This is an excellent video and will help you be able to play and scrub in the video editor.This is using Davinci Resolve, hope it helps
Yes, to run 265 on your computer you need NASA type power !!!!!!!!!!!264 I think. It's more compatible and easier and not enough difference to spend all that time in post editing Dlog. I know people will argue, but I have some awesome videos in 264.265 is very demanding on CPU and Video card. I just don't think it's worth it, unless you are great and like editing a lot. It isn't worth the differance unless you have a reason to edit for a specific reason.
For an editing environment, it is only demanding on decode or render. If you use a proxy (optimize file as mentioned in the above video), it should not be a problem for editing / scrubbing / playback. If your system is slow, you just will have a bit more downtime for the media to optimize.Yes, to run 265 on your computer you need NASA type power !!!!!!!!!!!
They even have online calculators for ground based video cameras to determine the exact maximum panning speed, based upon the lens focal length and the subject distance, to avoid jitter from a 24fps video recording. The slower, the better! The longer the lens focal length, the slower it has to be!One last comment about panning.... Even the BBC with all their sophisticated equipment and skill avoid panning shots as they are prone to all sorts of issues. Pan very slowly and you will be ok.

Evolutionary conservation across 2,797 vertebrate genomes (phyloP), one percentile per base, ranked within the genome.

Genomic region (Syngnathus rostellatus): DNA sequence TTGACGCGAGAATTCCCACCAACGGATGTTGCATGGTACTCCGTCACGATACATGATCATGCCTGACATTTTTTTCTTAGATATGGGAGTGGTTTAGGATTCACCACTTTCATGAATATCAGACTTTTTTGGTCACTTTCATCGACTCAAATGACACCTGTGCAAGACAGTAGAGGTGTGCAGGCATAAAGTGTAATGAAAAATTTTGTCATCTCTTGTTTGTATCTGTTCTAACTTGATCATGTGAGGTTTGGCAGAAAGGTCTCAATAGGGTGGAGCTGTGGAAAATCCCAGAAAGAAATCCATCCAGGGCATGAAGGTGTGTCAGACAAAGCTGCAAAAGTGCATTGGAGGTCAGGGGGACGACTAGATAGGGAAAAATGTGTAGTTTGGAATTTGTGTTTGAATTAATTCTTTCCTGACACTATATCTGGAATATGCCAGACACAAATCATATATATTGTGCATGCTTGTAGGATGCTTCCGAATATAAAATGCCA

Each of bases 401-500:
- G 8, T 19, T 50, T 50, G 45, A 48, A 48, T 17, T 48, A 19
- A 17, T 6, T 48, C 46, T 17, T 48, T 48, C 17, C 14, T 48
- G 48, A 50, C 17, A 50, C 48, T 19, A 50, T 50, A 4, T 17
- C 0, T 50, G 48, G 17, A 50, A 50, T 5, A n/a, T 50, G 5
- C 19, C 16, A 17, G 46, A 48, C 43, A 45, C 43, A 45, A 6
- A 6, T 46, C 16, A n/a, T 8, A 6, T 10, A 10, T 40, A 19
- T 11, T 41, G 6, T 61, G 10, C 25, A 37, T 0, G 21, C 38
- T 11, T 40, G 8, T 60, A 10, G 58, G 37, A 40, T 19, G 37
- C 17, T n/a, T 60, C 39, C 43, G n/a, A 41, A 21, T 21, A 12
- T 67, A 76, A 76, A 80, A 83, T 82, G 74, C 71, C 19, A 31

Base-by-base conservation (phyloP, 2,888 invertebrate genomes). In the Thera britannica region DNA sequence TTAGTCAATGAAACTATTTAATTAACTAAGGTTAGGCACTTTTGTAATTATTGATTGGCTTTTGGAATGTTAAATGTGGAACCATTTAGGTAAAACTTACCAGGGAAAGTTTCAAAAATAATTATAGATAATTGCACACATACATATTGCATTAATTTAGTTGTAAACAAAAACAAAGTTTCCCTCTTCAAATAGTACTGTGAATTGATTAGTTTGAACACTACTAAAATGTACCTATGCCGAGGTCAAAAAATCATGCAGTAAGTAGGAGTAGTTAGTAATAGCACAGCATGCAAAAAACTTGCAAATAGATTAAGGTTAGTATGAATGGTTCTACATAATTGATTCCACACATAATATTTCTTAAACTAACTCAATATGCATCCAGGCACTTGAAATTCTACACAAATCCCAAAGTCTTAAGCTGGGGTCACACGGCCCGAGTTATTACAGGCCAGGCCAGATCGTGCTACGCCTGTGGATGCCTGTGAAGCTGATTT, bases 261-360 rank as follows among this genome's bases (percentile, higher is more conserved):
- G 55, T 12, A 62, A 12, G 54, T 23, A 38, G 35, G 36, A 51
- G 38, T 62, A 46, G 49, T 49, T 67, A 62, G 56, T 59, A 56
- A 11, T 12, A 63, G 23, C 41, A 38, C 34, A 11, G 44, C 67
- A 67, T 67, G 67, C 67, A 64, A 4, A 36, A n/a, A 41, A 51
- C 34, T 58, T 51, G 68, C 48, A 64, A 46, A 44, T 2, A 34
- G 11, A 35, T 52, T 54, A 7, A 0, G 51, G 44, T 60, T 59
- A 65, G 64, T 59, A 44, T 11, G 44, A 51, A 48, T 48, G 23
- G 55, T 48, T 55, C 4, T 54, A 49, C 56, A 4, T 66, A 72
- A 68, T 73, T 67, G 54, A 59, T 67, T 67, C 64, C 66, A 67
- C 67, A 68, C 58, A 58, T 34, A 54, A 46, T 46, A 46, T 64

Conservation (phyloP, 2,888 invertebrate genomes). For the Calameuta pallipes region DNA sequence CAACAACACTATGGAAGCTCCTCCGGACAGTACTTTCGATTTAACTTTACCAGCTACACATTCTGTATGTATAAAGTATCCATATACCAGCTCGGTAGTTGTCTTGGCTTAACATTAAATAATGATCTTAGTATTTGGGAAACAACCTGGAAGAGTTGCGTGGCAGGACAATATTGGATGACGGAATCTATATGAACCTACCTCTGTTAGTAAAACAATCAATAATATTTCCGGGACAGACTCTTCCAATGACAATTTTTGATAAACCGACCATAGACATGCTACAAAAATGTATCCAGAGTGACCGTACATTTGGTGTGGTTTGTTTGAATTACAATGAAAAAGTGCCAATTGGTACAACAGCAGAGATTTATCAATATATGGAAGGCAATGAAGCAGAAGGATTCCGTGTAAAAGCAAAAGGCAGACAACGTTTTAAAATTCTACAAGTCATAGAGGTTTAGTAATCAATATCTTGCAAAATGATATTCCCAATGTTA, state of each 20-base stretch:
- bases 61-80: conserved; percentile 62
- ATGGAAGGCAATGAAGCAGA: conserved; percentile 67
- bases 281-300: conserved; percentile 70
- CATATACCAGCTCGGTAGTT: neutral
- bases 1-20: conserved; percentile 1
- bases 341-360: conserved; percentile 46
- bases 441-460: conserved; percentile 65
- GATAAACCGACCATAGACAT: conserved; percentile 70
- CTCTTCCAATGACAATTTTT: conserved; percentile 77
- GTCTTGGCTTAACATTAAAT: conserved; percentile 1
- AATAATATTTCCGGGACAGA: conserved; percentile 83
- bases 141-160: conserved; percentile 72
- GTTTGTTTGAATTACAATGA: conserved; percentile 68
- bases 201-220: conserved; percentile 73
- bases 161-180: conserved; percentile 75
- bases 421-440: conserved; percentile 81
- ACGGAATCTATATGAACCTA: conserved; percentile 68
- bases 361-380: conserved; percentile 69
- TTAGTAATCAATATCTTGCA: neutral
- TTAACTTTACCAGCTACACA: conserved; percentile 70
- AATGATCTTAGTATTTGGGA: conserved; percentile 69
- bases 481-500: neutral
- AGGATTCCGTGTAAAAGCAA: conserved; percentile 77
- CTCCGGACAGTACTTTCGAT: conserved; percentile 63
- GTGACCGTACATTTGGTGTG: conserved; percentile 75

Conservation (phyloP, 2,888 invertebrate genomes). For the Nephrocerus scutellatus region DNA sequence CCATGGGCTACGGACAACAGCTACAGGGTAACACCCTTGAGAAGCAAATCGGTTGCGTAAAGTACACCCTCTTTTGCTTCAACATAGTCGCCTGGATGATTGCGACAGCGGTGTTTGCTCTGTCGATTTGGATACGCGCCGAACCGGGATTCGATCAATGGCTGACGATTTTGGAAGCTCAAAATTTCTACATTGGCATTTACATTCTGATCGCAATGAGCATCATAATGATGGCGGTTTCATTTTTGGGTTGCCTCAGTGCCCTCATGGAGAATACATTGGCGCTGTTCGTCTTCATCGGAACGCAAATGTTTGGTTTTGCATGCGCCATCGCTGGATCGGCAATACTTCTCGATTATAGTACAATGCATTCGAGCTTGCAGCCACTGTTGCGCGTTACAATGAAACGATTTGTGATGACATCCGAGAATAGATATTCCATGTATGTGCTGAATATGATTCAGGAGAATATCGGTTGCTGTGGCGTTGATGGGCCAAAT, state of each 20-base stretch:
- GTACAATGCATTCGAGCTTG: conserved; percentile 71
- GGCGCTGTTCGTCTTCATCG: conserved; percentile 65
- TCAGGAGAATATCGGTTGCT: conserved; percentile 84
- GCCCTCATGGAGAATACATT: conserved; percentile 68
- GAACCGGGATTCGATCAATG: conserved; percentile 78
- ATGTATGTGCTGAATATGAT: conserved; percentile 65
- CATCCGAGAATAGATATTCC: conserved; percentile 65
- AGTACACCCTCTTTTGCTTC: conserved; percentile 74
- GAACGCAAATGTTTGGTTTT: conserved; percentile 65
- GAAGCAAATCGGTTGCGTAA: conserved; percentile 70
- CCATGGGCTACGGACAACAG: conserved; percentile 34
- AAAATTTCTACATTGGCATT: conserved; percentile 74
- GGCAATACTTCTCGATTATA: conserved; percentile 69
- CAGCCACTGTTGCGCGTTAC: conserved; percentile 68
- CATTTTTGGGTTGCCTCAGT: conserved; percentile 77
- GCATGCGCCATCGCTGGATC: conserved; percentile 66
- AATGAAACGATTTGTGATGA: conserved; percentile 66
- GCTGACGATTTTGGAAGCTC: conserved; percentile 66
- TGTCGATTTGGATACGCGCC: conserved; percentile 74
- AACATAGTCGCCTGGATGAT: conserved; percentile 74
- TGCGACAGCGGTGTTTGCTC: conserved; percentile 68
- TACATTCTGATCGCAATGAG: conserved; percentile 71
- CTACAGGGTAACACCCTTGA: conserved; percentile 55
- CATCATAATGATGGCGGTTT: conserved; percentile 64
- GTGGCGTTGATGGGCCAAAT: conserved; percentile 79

That is because of the slow frame rate of 30fps in 4K on the M2, compared to 60fps in 4K on the P4P. Slowing the M2 pan down as slow as possible will eliminate the 30fps playback blur. The blur will be enhanced on the M2Z when using the 2x zoom. To see the difference 60fps makes, record in 2.7K at 60fps. Buttery smooth even on aggressive pans. To get the same result, either record in 2.7K at 60fps, or slow down your 4K 30fps pans even more, and don't use the optical zoom during pans. Works for me!I noticed that playback of pans appears blurry but if I pause during playback, each frame is quite sharp.
Panning requires high frame rates, or very s l o w panning, achieved by slowing the yaw expo down to the lowest setting of 10%, and turning excruciatingly slowly. Tripod mode will also help. Slowing the pan down in post, to try and fix it, just makes it worse, as you reducing the frame rate even further.
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